First step is to prove you have lost some value that the insurance company is liable to pay. You will need to determine what types of diminished value claims you may have.
It is reasonable in most cases to presume that there is some amount of inherent diminished value by virtue of the accident appearing on your vehicle’s record.
One exception is when your car already had cosmetic and/or mechanical defects before the accident and the post-accident repairs fixed some of those defects or added enough improved value to make the car more valuable in a sale than the value without the repairs.
This would happen on vehicles where you have caused prior damage the new repairs fixed or the car is old and adding new parts makes the car more desirable.
You must understand that this exception is extremely rare.
Most cars with existing damage or are old and worn will end up being totaled by the insurance company.
After all repairs by the insurance company made, you should make sure your receipts for the work include every piece of information including what work was performed, what work was advised by the mechanic but not performed at the request of the insurance company, what parts were installed and whether they were aftermarket or OEM parts. The use of aftermarket parts or not performing every service the mechanic wanted to perform is not absolute evidence of lost value but you need this information to assess potential claims.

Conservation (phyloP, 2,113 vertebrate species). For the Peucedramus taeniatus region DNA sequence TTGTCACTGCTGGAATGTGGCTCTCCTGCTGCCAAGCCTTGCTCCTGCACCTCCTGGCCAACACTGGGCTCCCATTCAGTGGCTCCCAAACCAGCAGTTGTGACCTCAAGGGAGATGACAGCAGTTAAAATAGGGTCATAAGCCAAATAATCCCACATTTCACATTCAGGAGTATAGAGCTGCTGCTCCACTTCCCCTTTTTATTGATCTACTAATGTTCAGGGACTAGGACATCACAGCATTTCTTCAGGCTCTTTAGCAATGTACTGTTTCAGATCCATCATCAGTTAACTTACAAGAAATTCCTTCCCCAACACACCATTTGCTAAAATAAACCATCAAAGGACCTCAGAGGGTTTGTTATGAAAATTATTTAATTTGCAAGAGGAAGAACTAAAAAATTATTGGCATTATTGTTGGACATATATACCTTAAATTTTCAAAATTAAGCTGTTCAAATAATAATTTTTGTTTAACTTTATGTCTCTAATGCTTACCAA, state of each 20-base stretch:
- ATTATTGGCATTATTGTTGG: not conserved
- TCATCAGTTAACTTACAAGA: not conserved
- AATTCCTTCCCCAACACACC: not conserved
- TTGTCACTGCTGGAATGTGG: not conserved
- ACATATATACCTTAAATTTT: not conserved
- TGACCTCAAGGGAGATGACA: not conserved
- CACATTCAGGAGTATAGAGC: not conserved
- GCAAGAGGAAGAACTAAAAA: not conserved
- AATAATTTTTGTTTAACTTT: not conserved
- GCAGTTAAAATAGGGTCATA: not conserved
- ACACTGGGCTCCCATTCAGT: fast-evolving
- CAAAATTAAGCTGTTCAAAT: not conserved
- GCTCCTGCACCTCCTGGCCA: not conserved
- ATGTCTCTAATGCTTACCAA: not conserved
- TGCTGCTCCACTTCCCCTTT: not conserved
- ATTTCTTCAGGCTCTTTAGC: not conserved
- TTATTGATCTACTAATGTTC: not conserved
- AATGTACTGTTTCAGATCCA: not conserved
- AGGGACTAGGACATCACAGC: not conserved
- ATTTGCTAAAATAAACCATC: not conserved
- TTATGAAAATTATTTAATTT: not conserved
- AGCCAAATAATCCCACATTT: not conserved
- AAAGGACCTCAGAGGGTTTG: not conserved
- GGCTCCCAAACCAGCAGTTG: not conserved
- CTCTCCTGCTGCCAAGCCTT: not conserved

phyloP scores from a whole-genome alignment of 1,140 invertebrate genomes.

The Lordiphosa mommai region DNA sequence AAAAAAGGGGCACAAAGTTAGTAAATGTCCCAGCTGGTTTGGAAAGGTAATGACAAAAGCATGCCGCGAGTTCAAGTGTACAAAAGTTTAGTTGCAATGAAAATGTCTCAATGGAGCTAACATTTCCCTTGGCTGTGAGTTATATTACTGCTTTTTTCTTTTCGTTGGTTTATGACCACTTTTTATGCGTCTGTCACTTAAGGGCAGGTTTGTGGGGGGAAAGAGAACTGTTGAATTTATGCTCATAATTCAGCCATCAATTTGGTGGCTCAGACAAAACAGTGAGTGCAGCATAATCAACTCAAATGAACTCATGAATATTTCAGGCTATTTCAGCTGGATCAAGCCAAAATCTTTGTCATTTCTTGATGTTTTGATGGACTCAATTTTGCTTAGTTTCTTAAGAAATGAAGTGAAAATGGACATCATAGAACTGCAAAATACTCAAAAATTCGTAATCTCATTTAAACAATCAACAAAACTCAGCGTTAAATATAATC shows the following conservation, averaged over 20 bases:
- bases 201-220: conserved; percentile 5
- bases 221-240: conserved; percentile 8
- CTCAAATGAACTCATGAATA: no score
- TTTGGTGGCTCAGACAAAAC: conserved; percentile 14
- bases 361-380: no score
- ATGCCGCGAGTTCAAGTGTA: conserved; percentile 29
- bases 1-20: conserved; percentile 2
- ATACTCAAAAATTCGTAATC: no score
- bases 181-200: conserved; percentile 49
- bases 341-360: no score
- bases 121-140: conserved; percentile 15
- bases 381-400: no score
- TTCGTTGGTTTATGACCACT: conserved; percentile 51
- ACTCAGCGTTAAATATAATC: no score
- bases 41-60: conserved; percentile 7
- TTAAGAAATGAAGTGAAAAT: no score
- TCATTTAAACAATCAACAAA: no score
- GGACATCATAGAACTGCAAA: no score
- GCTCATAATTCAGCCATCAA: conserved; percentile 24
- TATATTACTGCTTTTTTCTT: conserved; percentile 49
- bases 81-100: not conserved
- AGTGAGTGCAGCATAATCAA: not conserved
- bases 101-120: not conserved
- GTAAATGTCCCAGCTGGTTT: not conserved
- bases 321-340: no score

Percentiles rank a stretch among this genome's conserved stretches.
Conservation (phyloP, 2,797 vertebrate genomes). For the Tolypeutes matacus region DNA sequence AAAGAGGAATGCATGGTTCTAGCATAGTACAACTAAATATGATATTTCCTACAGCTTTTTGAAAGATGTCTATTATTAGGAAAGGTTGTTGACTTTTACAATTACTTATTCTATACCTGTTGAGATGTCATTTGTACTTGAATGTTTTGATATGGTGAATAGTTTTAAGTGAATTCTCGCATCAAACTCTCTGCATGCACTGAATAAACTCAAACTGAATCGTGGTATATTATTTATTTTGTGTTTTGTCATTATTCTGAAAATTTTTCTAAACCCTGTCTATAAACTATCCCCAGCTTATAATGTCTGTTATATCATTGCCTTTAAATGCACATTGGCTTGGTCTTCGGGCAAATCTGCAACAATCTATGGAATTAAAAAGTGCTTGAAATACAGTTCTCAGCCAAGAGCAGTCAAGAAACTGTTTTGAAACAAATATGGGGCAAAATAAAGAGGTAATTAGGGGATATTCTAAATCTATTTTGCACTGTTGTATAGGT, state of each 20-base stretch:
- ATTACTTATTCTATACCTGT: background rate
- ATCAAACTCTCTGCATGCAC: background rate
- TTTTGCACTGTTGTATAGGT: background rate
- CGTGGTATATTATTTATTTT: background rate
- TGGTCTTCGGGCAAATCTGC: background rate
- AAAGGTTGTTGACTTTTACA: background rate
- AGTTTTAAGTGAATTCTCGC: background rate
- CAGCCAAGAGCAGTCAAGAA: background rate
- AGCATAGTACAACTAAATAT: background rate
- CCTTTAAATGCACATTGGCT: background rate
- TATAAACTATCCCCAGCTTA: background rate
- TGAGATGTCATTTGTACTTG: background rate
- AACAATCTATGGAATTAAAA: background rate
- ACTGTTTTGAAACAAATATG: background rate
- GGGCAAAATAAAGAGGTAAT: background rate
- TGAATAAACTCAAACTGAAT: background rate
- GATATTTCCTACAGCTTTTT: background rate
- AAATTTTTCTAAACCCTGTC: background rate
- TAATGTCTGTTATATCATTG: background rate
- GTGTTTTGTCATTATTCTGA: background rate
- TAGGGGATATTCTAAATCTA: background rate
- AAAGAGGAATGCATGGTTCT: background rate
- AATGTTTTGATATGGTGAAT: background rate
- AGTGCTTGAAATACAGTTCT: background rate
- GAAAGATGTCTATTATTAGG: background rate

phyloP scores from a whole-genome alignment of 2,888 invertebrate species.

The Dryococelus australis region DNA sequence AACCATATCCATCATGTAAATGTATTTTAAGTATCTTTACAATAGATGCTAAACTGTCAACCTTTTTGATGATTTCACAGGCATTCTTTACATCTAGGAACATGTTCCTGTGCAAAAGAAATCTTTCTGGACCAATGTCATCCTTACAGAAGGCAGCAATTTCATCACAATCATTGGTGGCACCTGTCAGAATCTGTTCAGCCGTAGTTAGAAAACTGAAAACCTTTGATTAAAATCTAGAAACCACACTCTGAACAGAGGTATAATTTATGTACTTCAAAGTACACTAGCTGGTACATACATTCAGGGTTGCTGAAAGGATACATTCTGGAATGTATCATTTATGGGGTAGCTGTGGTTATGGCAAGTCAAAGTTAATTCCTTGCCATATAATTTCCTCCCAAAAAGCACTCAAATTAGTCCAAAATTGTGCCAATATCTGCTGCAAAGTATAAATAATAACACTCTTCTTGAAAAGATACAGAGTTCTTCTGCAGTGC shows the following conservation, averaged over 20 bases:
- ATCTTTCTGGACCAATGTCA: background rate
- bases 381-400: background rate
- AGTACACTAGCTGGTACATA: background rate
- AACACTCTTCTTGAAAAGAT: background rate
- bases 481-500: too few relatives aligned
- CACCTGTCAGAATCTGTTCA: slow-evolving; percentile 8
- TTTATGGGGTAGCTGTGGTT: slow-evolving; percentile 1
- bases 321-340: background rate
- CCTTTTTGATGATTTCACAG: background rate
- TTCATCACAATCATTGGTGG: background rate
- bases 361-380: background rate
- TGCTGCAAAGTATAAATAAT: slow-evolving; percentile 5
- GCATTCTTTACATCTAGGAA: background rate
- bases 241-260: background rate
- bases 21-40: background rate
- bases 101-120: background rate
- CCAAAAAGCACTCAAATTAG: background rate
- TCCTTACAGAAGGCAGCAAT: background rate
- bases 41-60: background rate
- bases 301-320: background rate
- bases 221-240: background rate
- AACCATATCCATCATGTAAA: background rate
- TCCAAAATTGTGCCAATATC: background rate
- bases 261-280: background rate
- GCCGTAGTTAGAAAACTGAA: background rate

Last step after having this information it is to start gathering valuations on the vehicle to determine how much value is lost.
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